2017-10-21 18:55:23 UTC
With jury chosen, court takes up final pretrial matters in capital murder case
Final pretrial matters were discussed Thursday at a hearing in the case of
Billy Joel Tracy, a Texas prison inmate facing the death penalty in the July
2015 beating death of a correctional officer at the Barry Telford Unit.
Tracy's lead defense attorney, Mac Cobb of Mount Pleasant, Texas, said he
intends to supplement a previously filed motion for a change of venue in the
case with additional arguments and copies of news articles after 102nd District
Judge Bobby Lockhart said he is willing to rule on the issue. A jury of 7 men
and 5 women was seated earlier this month after weeks of jury selection. 2
women will serve as alternates.
Texarkana lawyer Jeff Harrelson, who also represents Tracy, said the defense
would have stricken two of the existing jurors had Lockhart allowed them more
"strikes" than the 17 they exercised during the selection process. Lockhart
said the average age of the jury is 48. He said the youngest juror is 24, that
more than 1/2 of the jurors are college educated, and that the group is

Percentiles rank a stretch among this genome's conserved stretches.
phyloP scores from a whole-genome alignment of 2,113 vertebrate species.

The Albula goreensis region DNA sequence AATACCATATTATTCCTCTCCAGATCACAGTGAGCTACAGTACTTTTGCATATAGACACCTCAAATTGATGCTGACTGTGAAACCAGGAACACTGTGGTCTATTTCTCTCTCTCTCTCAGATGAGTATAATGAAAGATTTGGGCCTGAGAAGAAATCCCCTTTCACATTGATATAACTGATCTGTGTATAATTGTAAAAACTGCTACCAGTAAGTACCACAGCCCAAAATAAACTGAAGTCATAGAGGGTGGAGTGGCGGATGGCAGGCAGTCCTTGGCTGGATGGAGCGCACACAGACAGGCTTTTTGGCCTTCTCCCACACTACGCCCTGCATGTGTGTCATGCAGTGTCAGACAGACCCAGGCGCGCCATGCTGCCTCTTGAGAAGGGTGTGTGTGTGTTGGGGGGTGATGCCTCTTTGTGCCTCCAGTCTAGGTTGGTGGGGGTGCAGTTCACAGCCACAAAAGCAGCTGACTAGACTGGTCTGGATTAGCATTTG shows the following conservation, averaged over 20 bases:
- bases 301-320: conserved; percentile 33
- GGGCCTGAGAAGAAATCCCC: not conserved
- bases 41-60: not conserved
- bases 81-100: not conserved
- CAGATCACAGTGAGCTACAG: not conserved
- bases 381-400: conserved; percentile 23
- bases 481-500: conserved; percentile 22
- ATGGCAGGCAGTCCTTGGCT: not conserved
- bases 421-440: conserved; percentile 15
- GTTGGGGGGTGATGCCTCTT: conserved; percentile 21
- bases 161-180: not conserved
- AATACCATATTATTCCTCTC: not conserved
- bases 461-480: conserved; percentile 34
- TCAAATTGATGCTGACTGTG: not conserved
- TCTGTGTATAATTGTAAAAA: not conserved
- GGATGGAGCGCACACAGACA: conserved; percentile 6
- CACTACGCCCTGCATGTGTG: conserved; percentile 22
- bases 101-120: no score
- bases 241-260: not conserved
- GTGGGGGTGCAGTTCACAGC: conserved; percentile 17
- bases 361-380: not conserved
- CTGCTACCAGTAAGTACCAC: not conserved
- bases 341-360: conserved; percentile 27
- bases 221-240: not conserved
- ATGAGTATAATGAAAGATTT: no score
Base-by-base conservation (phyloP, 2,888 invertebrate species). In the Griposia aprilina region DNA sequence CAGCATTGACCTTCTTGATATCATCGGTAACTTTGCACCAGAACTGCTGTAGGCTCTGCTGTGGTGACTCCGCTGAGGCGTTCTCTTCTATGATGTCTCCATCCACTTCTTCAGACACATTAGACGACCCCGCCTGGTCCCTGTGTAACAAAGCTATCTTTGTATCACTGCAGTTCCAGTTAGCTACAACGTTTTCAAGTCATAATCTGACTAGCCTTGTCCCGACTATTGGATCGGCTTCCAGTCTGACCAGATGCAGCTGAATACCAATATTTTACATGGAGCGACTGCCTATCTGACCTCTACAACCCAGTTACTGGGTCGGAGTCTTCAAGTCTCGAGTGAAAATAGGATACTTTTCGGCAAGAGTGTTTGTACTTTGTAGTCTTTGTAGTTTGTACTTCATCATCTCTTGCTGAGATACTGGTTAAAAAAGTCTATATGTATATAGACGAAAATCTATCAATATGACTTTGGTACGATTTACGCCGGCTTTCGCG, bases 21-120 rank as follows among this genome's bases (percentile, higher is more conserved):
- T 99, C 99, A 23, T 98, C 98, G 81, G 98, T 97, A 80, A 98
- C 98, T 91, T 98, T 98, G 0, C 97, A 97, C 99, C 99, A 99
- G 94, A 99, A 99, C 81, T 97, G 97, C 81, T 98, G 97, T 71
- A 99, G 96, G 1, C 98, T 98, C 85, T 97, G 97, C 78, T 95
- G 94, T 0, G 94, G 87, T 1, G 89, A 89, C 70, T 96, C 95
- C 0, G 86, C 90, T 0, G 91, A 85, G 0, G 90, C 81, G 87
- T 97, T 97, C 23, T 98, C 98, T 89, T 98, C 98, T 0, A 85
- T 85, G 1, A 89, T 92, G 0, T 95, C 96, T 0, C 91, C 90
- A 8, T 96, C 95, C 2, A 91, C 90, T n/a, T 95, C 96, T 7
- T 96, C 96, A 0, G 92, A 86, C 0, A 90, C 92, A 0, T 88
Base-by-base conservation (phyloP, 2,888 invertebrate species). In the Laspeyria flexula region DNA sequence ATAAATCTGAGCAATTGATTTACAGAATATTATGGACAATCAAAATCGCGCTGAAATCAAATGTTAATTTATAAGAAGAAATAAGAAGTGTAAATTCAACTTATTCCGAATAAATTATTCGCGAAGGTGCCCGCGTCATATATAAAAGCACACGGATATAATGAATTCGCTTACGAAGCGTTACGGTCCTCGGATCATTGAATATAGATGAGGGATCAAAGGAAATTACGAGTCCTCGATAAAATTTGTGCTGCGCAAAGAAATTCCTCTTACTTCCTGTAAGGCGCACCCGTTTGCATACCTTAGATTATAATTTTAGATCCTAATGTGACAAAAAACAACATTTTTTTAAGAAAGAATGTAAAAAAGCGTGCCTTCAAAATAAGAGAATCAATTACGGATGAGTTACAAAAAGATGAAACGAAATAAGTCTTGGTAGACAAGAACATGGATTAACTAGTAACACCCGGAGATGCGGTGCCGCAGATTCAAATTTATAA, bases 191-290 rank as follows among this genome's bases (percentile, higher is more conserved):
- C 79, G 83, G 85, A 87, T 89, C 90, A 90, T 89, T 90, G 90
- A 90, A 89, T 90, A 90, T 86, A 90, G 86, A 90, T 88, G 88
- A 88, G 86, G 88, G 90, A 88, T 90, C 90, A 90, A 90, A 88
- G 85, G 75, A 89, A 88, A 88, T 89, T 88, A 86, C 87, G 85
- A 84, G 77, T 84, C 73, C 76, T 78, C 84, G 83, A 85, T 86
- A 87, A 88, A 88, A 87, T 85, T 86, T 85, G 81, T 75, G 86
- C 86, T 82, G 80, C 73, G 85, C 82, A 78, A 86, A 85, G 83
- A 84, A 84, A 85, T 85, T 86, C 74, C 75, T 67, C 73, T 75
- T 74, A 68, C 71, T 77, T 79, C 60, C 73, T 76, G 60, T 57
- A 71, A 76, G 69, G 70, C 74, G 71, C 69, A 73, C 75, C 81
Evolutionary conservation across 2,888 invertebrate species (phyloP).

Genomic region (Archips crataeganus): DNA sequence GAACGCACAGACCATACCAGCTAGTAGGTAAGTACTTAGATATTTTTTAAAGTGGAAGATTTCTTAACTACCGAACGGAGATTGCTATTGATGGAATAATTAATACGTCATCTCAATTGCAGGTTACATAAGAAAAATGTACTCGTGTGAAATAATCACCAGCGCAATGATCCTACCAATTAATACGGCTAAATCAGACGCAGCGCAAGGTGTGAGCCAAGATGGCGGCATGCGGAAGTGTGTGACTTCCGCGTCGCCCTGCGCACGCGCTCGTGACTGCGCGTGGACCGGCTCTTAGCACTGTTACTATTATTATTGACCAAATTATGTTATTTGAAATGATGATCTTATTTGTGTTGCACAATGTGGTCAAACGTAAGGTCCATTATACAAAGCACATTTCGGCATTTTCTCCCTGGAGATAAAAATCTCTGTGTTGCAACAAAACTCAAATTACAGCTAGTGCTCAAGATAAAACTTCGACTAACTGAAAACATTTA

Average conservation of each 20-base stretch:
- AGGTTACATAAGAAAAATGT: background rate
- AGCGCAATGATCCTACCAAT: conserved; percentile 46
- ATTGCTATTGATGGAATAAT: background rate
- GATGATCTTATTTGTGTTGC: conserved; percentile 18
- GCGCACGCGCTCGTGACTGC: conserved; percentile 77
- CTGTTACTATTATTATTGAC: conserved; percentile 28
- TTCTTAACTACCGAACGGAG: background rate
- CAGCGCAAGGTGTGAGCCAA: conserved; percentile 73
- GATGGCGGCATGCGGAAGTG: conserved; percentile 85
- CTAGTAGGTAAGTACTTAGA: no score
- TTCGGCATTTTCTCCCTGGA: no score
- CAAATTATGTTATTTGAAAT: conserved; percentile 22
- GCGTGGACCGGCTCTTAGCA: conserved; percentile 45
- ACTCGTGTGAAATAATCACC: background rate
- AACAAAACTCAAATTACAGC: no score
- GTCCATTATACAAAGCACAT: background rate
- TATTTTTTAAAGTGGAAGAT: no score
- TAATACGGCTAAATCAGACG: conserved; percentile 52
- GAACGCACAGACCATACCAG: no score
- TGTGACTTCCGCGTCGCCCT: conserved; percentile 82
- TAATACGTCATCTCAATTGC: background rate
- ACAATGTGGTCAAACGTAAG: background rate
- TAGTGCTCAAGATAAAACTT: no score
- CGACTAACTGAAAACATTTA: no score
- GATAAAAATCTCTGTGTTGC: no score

Assistant District Attorney Kelley Crisp said the state is working with the
Texas Department of Criminal Justice to quickly acquire employment records for
witnesses expected to testify for the state who currently or formerly worked in
prison units where Tracy has been housed. Crisp also addressed the matter of
experts expected to testify for the defense in the event Tracy is found guilty
and the trial enters a second phase to determine punishment.
"Are they qualified? Is this reliable science?" Crisp said. "We don't even know
what kind of hearing we're having. Is this hard science? soft science? This
could go on for days."
Crisp said the state wants the opportunity to review reports such as "brain
scans" and the underlying science on which the defense experts will base their
testimony and opinions so that she can raise any challenges to their testimony
before the punishment phase of trial begins. Both sides are entitled to
question expert witnesses about their qualifications and the data, studies or
theories, for example, on which they rely and seek a ruling from the judge as
to whether the testimony should be admitted during the trial.
If the jury finds Tracy, 39, guilty, the court will have at least a couple of
days to conduct hearings before the date for punishment testimony is scheduled
to begin. Lockhart said Thursday that he expects the guilt-or-innocence phase
of trial to take about a week. The punishment phase is scheduled to begin Nov.
1, in the event Tracy is convicted.
Tracy is accused of beating Correctional Officer Timothy Davison, 47, to death
the morning of July 15, 2015, during a routine walk from a prison day room back
to Tracy's 1-man cell in administrative segregation. Tracy, who had allegedly